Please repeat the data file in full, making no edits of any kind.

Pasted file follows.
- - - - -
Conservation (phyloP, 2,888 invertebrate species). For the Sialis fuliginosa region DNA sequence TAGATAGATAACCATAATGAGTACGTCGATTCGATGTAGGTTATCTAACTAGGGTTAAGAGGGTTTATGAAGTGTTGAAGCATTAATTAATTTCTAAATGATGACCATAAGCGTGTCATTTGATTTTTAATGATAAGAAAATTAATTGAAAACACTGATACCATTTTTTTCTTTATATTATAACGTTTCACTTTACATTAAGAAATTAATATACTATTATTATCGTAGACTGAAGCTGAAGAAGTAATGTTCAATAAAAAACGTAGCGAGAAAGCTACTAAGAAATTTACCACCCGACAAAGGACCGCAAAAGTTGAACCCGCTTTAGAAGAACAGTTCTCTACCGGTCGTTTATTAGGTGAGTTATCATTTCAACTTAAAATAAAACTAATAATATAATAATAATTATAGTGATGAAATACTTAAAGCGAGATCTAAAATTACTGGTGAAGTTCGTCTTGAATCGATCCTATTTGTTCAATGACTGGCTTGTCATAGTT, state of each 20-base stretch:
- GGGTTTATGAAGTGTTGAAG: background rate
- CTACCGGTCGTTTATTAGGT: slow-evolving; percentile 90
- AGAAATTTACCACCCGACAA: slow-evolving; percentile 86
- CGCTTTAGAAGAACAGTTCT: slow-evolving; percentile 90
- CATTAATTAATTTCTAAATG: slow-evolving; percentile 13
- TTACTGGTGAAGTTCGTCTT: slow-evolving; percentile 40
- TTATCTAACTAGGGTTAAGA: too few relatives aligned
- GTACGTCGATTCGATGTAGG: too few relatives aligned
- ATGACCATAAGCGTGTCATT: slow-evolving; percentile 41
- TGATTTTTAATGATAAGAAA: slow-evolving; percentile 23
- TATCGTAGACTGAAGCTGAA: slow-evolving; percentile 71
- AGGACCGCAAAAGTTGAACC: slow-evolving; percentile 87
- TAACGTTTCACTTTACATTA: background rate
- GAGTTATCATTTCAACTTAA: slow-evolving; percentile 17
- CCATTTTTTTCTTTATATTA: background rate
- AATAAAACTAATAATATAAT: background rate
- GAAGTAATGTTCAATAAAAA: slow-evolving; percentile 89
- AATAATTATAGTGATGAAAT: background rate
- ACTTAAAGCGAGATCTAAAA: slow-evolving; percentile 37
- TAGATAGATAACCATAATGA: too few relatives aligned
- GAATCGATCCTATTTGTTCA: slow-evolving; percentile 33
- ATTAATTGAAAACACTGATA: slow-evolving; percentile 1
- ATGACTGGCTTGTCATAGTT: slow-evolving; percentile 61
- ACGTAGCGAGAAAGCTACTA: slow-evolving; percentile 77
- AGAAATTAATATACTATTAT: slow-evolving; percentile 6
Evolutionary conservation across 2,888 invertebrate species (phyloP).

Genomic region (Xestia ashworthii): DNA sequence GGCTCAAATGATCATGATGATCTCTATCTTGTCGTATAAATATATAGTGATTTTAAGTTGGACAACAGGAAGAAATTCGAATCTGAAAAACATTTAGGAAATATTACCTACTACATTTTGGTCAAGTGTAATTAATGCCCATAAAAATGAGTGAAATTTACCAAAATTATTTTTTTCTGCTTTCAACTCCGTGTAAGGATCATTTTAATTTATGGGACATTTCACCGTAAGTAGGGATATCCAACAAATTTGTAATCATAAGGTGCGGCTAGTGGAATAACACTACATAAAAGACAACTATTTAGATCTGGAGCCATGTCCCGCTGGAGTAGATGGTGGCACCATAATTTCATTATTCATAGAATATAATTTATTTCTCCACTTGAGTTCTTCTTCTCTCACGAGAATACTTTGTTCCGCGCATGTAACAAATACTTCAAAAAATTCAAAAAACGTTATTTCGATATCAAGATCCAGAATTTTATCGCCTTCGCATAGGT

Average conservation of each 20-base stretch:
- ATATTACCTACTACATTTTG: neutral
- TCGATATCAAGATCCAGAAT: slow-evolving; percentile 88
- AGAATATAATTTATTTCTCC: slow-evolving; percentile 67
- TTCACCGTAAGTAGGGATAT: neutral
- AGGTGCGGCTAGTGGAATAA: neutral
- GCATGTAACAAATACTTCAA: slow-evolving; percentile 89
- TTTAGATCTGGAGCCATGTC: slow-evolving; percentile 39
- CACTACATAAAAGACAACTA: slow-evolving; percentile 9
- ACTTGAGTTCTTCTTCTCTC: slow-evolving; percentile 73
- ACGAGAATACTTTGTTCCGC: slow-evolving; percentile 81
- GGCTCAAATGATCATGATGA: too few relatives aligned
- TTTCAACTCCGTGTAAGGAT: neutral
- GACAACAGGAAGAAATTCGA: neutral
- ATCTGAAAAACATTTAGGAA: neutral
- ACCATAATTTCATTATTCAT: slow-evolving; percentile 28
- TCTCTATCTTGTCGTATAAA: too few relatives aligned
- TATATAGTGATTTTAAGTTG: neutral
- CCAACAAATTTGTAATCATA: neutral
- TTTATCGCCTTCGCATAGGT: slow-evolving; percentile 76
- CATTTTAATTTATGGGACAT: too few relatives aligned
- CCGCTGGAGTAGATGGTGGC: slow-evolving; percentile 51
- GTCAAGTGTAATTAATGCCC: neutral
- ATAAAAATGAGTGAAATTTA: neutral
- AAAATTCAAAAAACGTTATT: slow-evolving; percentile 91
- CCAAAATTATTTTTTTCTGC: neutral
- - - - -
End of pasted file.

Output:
Conservation (phyloP, 2,888 invertebrate species). For the Sialis fuliginosa region DNA sequence TAGATAGATAACCATAATGAGTACGTCGATTCGATGTAGGTTATCTAACTAGGGTTAAGAGGGTTTATGAAGTGTTGAAGCATTAATTAATTTCTAAATGATGACCATAAGCGTGTCATTTGATTTTTAATGATAAGAAAATTAATTGAAAACACTGATACCATTTTTTTCTTTATATTATAACGTTTCACTTTACATTAAGAAATTAATATACTATTATTATCGTAGACTGAAGCTGAAGAAGTAATGTTCAATAAAAAACGTAGCGAGAAAGCTACTAAGAAATTTACCACCCGACAAAGGACCGCAAAAGTTGAACCCGCTTTAGAAGAACAGTTCTCTACCGGTCGTTTATTAGGTGAGTTATCATTTCAACTTAAAATAAAACTAATAATATAATAATAATTATAGTGATGAAATACTTAAAGCGAGATCTAAAATTACTGGTGAAGTTCGTCTTGAATCGATCCTATTTGTTCAATGACTGGCTTGTCATAGTT, state of each 20-base stretch:
- GGGTTTATGAAGTGTTGAAG: background rate
- CTACCGGTCGTTTATTAGGT: slow-evolving; percentile 90
- AGAAATTTACCACCCGACAA: slow-evolving; percentile 86
- CGCTTTAGAAGAACAGTTCT: slow-evolving; percentile 90
- CATTAATTAATTTCTAAATG: slow-evolving; percentile 13
- TTACTGGTGAAGTTCGTCTT: slow-evolving; percentile 40
- TTATCTAACTAGGGTTAAGA: too few relatives aligned
- GTACGTCGATTCGATGTAGG: too few relatives aligned
- ATGACCATAAGCGTGTCATT: slow-evolving; percentile 41
- TGATTTTTAATGATAAGAAA: slow-evolving; percentile 23
- TATCGTAGACTGAAGCTGAA: slow-evolving; percentile 71
- AGGACCGCAAAAGTTGAACC: slow-evolving; percentile 87
- TAACGTTTCACTTTACATTA: background rate
- GAGTTATCATTTCAACTTAA: slow-evolving; percentile 17
- CCATTTTTTTCTTTATATTA: background rate
- AATAAAACTAATAATATAAT: background rate
- GAAGTAATGTTCAATAAAAA: slow-evolving; percentile 89
- AATAATTATAGTGATGAAAT: background rate
- ACTTAAAGCGAGATCTAAAA: slow-evolving; percentile 37
- TAGATAGATAACCATAATGA: too few relatives aligned
- GAATCGATCCTATTTGTTCA: slow-evolving; percentile 33
- ATTAATTGAAAACACTGATA: slow-evolving; percentile 1
- ATGACTGGCTTGTCATAGTT: slow-evolving; percentile 61
- ACGTAGCGAGAAAGCTACTA: slow-evolving; percentile 77
- AGAAATTAATATACTATTAT: slow-evolving; percentile 6
Evolutionary conservation across 2,888 invertebrate species (phyloP).

Genomic region (Xestia ashworthii): DNA sequence GGCTCAAATGATCATGATGATCTCTATCTTGTCGTATAAATATATAGTGATTTTAAGTTGGACAACAGGAAGAAATTCGAATCTGAAAAACATTTAGGAAATATTACCTACTACATTTTGGTCAAGTGTAATTAATGCCCATAAAAATGAGTGAAATTTACCAAAATTATTTTTTTCTGCTTTCAACTCCGTGTAAGGATCATTTTAATTTATGGGACATTTCACCGTAAGTAGGGATATCCAACAAATTTGTAATCATAAGGTGCGGCTAGTGGAATAACACTACATAAAAGACAACTATTTAGATCTGGAGCCATGTCCCGCTGGAGTAGATGGTGGCACCATAATTTCATTATTCATAGAATATAATTTATTTCTCCACTTGAGTTCTTCTTCTCTCACGAGAATACTTTGTTCCGCGCATGTAACAAATACTTCAAAAAATTCAAAAAACGTTATTTCGATATCAAGATCCAGAATTTTATCGCCTTCGCATAGGT

Average conservation of each 20-base stretch:
- ATATTACCTACTACATTTTG: neutral
- TCGATATCAAGATCCAGAAT: slow-evolving; percentile 88
- AGAATATAATTTATTTCTCC: slow-evolving; percentile 67
- TTCACCGTAAGTAGGGATAT: neutral
- AGGTGCGGCTAGTGGAATAA: neutral
- GCATGTAACAAATACTTCAA: slow-evolving; percentile 89
- TTTAGATCTGGAGCCATGTC: slow-evolving; percentile 39
- CACTACATAAAAGACAACTA: slow-evolving; percentile 9
- ACTTGAGTTCTTCTTCTCTC: slow-evolving; percentile 73
- ACGAGAATACTTTGTTCCGC: slow-evolving; percentile 81
- GGCTCAAATGATCATGATGA: too few relatives aligned
- TTTCAACTCCGTGTAAGGAT: neutral
- GACAACAGGAAGAAATTCGA: neutral
- ATCTGAAAAACATTTAGGAA: neutral
- ACCATAATTTCATTATTCAT: slow-evolving; percentile 28
- TCTCTATCTTGTCGTATAAA: too few relatives aligned
- TATATAGTGATTTTAAGTTG: neutral
- CCAACAAATTTGTAATCATA: neutral
- TTTATCGCCTTCGCATAGGT: slow-evolving; percentile 76
- CATTTTAATTTATGGGACAT: too few relatives aligned
- CCGCTGGAGTAGATGGTGGC: slow-evolving; percentile 51
- GTCAAGTGTAATTAATGCCC: neutral
- ATAAAAATGAGTGAAATTTA: neutral
- AAAATTCAAAAAACGTTATT: slow-evolving; percentile 91
- CCAAAATTATTTTTTTCTGC: neutral